6 Easy Steps to Help Your Child Follow Directions!

May 12, 2016

Every parent wants their child to listen and do what they are asking the first time! First time obedience is even a goal of many parenting curriculums.  Lots of children can learn to listen and be successful without this level of instruction, but we help clients who are under-performing learners. For the sake of this blog, we want to teach you the steps to the listening to directions strategy we teach our families, who have children with auditory processing issues. It is important that with any skill, as many people as possible follow the structure of the instructions, to give the child more success at attending, listening, rehearsing, doing, reviewing and finally, celebrating an accomplishment!


So how can you begin training your child to really listen…not just hear you give directions? It’s as easy as 1,2, 3 but it takes both parents following through regularly and practicing this strategy to train the children to listen and do what is asked!

Step One – Attending: Stand 3-5 feet from the child.  Say your child’s name as you look at them in the eyes. (Yep! No yelling from another room of the house directions that may or may not get accomplished.) WAIT! did they look for Step 2? yes go to step 2.  No? Count to ten and say their name again and look for their eyes to meet yours. (Repeat until they stop what they are doing and look at you.) I know it takes a lot of patience and we live in a very hurried world, but do you want to move your child to listening better or keep getting the same behavior you have been receiving?

Step Two – Listening: Give a short, simple direction. “Go get your dirty clothes. Now!” Not “I think I need to do laundry and need your dirty clothes.” They aren’t mind readers and they don’t know how to infer you’d like their help.  Eventually you will give two steps to a direction such as: “Go get your dirty clothes and bring them and sort them in the laundry room. Now!” It’s also important you conclude the directive with a word that tells them to start! Their name is the ready set! and Now is the Go!

Step Three – Rehearse:  After you have given them the directive and said Now! Before they walk away ask, “What did I say to do?” Have them rehearse what the instruction was, “Go get dirty clothes.” Use a finger on one hand as a visual for the one thing or another finger for the second directive to help them count off what they are to do.  If they know it, have them keep repeating it to themselves as a way to remember the task. If they struggle to remember, give the direction again, Say, “Noah! Get your dirty clothes now!” Then ask, “What are you going to do?” Wait for their reply, “Get my dirty clothes now.”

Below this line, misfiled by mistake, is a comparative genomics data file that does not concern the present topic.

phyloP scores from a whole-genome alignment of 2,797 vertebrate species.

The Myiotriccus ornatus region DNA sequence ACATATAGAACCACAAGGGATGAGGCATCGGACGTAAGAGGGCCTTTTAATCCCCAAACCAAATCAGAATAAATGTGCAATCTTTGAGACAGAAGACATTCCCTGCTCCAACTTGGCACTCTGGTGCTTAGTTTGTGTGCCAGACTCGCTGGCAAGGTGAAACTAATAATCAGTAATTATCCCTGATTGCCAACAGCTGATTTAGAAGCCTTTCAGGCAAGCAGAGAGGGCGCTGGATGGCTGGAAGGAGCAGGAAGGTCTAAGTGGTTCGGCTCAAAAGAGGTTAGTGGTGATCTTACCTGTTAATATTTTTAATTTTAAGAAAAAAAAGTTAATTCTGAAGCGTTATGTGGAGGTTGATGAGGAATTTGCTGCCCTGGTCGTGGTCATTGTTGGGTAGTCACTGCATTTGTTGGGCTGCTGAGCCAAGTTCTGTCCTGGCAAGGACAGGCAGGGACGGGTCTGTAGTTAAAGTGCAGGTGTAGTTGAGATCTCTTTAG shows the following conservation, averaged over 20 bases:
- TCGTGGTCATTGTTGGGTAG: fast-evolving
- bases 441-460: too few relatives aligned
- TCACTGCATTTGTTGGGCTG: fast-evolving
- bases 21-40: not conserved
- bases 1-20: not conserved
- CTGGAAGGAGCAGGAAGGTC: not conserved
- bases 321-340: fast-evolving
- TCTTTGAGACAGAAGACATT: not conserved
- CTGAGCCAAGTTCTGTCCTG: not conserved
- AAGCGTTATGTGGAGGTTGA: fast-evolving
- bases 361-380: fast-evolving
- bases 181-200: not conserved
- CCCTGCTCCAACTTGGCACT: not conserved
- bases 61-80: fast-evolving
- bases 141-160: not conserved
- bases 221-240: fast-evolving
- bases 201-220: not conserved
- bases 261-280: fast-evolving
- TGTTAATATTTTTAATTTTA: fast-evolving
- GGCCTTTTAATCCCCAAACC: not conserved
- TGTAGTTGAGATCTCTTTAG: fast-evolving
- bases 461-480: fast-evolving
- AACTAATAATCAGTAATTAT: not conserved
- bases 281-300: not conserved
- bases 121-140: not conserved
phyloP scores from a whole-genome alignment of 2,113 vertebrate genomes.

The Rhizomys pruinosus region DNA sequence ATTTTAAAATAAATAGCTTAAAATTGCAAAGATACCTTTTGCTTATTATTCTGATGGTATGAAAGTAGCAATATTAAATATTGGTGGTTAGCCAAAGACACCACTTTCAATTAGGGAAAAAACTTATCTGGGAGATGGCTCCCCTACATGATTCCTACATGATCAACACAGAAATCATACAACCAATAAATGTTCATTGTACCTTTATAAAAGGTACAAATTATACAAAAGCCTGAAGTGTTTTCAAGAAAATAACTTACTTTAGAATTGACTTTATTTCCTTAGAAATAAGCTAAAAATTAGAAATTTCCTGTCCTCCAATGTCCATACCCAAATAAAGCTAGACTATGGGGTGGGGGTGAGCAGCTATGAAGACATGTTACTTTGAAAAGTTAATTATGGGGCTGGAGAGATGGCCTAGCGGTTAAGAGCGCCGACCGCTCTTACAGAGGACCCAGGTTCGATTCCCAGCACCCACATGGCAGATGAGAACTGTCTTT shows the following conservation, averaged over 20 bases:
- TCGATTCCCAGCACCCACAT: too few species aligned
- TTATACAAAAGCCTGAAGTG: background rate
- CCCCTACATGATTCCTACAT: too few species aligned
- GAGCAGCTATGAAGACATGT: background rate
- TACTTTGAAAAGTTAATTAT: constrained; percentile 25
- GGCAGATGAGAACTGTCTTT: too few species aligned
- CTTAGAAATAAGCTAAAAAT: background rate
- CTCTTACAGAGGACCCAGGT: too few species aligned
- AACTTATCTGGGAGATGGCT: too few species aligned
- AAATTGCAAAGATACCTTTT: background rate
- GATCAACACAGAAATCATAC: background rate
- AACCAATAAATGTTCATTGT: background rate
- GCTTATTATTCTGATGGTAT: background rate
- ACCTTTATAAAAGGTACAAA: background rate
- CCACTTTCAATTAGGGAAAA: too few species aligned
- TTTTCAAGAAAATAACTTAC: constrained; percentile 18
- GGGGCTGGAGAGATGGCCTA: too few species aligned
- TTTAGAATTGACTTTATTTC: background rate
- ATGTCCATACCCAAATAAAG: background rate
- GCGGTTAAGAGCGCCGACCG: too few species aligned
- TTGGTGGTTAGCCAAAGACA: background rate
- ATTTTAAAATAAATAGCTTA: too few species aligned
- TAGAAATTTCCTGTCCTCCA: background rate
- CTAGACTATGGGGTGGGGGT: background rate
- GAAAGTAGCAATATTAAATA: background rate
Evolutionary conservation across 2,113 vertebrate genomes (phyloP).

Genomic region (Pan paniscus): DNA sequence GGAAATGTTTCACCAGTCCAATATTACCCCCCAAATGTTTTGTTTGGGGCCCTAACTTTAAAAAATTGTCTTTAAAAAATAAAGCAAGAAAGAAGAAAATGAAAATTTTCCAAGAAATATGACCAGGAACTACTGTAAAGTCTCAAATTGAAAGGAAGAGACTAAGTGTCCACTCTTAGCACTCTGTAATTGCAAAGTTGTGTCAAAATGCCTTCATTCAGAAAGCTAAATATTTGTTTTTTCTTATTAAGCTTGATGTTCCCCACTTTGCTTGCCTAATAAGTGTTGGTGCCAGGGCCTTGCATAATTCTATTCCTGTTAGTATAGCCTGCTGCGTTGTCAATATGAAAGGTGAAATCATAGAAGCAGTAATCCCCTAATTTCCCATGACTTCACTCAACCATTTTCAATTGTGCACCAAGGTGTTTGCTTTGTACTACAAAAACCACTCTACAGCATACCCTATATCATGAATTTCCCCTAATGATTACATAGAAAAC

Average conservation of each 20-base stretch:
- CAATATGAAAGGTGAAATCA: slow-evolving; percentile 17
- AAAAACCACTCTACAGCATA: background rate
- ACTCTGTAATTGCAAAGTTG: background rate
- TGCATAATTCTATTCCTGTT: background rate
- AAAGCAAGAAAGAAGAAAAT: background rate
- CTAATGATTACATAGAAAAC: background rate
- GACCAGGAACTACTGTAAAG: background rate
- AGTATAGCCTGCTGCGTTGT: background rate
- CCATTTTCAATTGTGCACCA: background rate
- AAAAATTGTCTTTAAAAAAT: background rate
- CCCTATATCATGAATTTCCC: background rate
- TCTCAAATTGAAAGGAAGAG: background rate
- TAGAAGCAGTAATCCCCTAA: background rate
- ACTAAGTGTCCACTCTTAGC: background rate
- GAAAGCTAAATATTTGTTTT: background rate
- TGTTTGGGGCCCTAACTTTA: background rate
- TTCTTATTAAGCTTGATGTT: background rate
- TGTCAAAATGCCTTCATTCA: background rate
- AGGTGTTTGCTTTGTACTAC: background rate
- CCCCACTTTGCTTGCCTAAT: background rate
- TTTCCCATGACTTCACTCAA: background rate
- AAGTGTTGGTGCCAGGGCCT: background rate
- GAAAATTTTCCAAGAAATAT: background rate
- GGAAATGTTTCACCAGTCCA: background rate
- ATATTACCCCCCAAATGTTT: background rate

Step Four – Do: Give them ample time to do the task. At first you might even set a timer for yourself to go check on them so they don’t have long to get distracted. If they complete the task, great! They did what you asked and you can proceed to Step 5, but if not, go to where they are and check on them. They may be taking a long time because they are gathering dirty clothes and it is taking that long. Again, if you yell from another room and assume they are distracted but as parents we should give them the benefit of the doubt first and go check on them.  If they are doing the task great, but if not, ask “Noah! What did I ask you to do?” (Put finger up as a visual prompt) Wait for answer “Get my dirty clothes.” If the child says I got distracted…but I…interrupt and say, “Get your dirty clothes now!” and wait for them to begin the task.

Step Five – Review: After they have completed the task, review what you ask them to do. “What did I ask you to do?” They reply, “Get dirty clothes.” You ask, “Did you do it completely?” they reply, “yes!” Move to step 6.  They reply, “No, I have more or I couldn’t because…” Then you help them complete the task.

Step 6 – Celebrate: Once a direction has been given and followed through completely, celebrate with them that completed the task.  The completion of a task, assignment or job is an important executive function skill to learn to be a productive member of society.  A celebration could be: Way to go Noah (High 5!) or You did it with no reminders! Great job! or Thanks for helping me keep our family together! You don’t have to pay or give anything to them.  The verbal thanks or praise should be sufficient for them to feel accomplished.  We all should help in the family!


Now you may be thinking this is a lot of work to get them to follow a direction and you are right, but as they get use to the process and listen better, they will hear their name, look, listen, do and know they are on track and not getting distracted.  You will be able to give 2 and 3 step directions as well.

As they age, giving them a written checklist will also be useful and they will feel a sense of pride in completing tasks, so they can have free time.  It will get better if they practice listening well.

Click here for more games on listening well.  If problems continue to persist, make sure they hear well and check with a Speech-Language Pathologist in your area that can help with language and processing issues.

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